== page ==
- This article is about file sharing over the Internet.
For printer and file sharing as local area network service, see
shared disk access.
is the practice of distributing or
providing access to digitally stored information, such as computer
programs, multi-media (audio, video), documents, or electronic
books. It may be implemented in a variety of storage, transmission,
and distribution models. Common methods are manual sharing using
computer file server installations on computer networks
, World Wide Web
documents, and the use of distributed
While file sharing is not of itself illegal, the increasing
popularity of the mp3
music format in the late
1990s led to the release and growth of Napster
and other software that, while designed
simply to aid in the sharing of electronic files, in practice led
to a huge growth in illegal file sharing: the sharing of copyright
protected files without permission. Other popular networks include
the now-defunct Kazaa
Many file sharing networks and services, accused of facilitating
illegal file sharing, have been shut down due to litigation by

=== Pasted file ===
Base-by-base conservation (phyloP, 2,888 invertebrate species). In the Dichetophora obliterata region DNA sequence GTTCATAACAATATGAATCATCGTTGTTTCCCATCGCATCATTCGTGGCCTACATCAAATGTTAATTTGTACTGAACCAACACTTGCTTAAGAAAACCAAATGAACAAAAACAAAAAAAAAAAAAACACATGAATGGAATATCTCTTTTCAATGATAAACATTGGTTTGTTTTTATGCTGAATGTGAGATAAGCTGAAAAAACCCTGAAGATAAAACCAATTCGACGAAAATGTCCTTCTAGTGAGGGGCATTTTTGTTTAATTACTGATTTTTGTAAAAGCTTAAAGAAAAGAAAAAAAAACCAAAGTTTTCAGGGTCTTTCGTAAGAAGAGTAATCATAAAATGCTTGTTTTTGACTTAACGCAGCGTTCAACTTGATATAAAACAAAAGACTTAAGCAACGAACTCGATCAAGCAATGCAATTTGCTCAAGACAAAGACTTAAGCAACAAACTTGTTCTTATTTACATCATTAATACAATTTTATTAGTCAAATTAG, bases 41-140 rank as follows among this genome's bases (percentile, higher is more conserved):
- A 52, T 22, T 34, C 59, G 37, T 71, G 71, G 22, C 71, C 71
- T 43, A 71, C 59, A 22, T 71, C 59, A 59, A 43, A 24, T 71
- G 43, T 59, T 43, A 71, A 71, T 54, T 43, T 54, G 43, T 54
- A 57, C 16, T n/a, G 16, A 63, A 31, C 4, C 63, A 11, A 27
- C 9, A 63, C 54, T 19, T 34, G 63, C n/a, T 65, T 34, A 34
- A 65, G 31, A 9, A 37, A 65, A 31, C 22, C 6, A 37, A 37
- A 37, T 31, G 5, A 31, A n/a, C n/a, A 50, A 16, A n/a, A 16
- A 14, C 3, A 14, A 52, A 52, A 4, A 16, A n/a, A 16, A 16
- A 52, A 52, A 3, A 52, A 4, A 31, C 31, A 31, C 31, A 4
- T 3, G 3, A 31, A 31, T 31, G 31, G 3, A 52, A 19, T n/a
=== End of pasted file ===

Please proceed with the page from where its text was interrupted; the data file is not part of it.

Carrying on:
groups such as the RIAA
. During the early 2000s, the fight against
copyright infringement expanded into lawsuits against individual
users of file sharing software.
The economic impact of illegal file sharing on media industries is
disputed. Copyright holders and publishers refer to studies
concluding that unauthorized downloading of movies, music and
software is unequivocally damaging the economy, although other
studies suggest file sharing is not the primary cause of declines
in sales. Illegal file sharing remains widespread, with mixed
public opinion about the morality of the practice.
Types of file sharing
There are many options for sharing files on the Internet, one of
the most popular is peer-to-peer
networks, or P2P networks. Some of the most popular networks are
. With these
networks, the user downloads a program to their computer that
allows them to connect to the network. Then with this program the
user can search the shared media on other users’ computers and
download this media from them across the Internet. These networks
allow the sharing of any type of digital content, including songs,
DVD-quality movies, computer programs and video games.
One of the most popular ways to get very large files like movies,
computer applications, and video games is to use BitTorrent
, another type of